Mutiny on the Bounty has been made into a movie at least three times, with the character of Fletcher Christian played by the likes of Marlon Brando and Mel Gibson opposite Trevor Howard and Anthony Hopkins’ Captain Bligh, respectively. Looking at the timing of the other versions, we may be overdue for another remake…
But this time around, we’re looking at the original film from 1935 with Charles Laughton and Clark Gable.
As with many of these older movies, even when I haven’t seen them before (and in the case of Mutiny, I have not seen any version before), I always feel like I’ve seen them before. In the case of Mutiny, that comes from remembering when Bugs Bunny did a credible Charles Laughton impression and came out as Captain Bligh to cause more trouble for a pirate version of Yosemite Sam.
But the story is based on history, albeit a somewhat loose retelling. The cinematic versions of Fletcher Christian and Captain Bligh are very different from what came from the history books. There’s good reason for that. The real Christian was hardly a saint, and the real Bligh was nowhere near as cruel as he appears in the movie. But really, that has to happen. If audiences saw a historically accurate Christian enslaving the people of Tahiti rather than espouse some 20th century American values, or if Bligh didn’t keelhaul a sailor to death, then there wouldn’t be any sympathy for the purported heroes of this story, the mutineers.
Plus, a sense of old world vs. new seems to carry through with the casting to a certain extent. Though set on an English naval vessel, many of the actors speak in distinctive American accents. That includes Gable, unless his English accent is the same as his Southern one from Gone with the Wind. Bligh for this movie represents the old way of doing things. As an opening crawl explains, the mutiny on board the Bounty caused the English navy to examine its methods and change them for the better, creating a world where officers treated sailors with respect and dignity, thereby allowing England to dominate the seas. As such, Bligh is a stickler for the rules and dispenses with punishments for each and every violation of those rules he witnesses. As the punishments rarely fit the crimes, sailors grow to have good reason to grumble, even if there are suspicions that Bligh is not only a cruel martinet, but also corrupt. On the other side is the ship’s second-in-command Fletcher Christian, a man who will enforce discipline, but also someone who believes in keeping punishments fair and understanding extenuating circumstances. As if to iron out the old vs. new theme, Laughton the Englishman does have the accent of the Old World to the American Gable’s more egalitarian attitudes.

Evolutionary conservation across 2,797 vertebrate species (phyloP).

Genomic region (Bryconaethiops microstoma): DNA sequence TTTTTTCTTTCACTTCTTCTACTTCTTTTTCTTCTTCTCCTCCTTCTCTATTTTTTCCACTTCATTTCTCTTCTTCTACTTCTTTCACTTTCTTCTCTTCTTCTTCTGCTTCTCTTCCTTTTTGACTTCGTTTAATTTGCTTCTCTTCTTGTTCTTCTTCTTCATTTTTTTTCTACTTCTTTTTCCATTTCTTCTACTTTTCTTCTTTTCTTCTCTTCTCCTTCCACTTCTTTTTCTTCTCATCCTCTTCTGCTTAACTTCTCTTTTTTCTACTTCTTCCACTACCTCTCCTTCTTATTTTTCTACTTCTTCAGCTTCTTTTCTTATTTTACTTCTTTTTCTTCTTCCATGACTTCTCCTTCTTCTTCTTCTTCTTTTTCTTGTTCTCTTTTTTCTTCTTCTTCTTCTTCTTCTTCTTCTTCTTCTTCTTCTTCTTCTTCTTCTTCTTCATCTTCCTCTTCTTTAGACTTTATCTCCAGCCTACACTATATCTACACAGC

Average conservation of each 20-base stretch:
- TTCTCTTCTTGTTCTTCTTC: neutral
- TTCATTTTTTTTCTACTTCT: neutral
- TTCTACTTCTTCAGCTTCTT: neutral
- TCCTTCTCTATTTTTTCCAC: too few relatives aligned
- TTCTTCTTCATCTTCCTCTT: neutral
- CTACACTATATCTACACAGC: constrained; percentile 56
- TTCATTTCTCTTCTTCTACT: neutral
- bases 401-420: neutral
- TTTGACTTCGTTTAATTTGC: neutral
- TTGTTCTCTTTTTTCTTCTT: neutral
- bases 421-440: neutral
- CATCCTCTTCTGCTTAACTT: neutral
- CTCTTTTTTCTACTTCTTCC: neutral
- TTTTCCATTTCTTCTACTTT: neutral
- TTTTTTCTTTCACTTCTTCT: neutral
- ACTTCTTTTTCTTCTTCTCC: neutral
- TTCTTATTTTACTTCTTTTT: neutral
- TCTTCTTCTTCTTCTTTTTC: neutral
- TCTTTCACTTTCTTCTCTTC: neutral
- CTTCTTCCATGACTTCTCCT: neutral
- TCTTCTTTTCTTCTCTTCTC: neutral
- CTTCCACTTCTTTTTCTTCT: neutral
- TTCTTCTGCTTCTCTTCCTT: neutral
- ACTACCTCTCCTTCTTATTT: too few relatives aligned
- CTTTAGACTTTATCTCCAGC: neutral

Bligh’s cruelty is borne out in many ways. He’ll have a dead man flogged despite the fact the man is incapable of feeling the punishment. He’ll refer to the sailors under his command as lesser creatures since many chose the sea as a means to escape a prison sentence or were caught up by press gangs. The slightest lapse in discipline or respect towards his person will end with at least a flogging if not worse.
As for Christian, he does have another reason to mutiny: love. Gable was a handsome leading man, so of course he gets a romantic subplot. Whether or not Christian rebels against his captain due to outrage or love may be difficult to say, but he does fall for a native woman on Tahiti, and the fact that he takes the captured Bounty right back to that island paradise where they don’t know what money is and have plenty to eat while lounging around in the sun all day, it’s clearly one of those islands that have no conflict or need for work that only exists in fiction.
The film ends for Bligh in a courtroom where, though he does see a legal punishment brought down on the handful of mutineers he managed to capture on a return trip, also acts as a rebuke in a manner that reminded me a little of A Few Good Men. As Midshipman Byam questions his former companion, there may not be the sort of questioning that will lead to an accidental confession, but there is this sense that even as Byam (eventually pardoned by the crown because he, and he alone of the men brought back to England, has family connections to the powerful) is pushing to get Bligh to admit to something, even though Bligh never budges, Bligh’s way of doing things is ended forever all the same.
It’s a nice bit of historical fiction, and the movie even takes time to acknowledge Bligh’s seamanship getting the handful of loyalists from the Bounty back to land safely after being set adrift , but for a modern audience, maybe one of the more impressive feats is the setting. Much of the movie was shot on location in various South Seas islands, the ships looks fantastic in many scenes, and all this in 1935? They may have shot a lot of the movie on standard sets, but they went where the beaches were when they had to.
As a means of showing how old tradition can give way to better ways of doing things, Mutiny on the Bounty is great, but take the history involved with a grain of salt.
NEXT UP: We should get some Marx Brothers in while we can. Let’s skip back to 1933 for their musical political satire Duck Soup.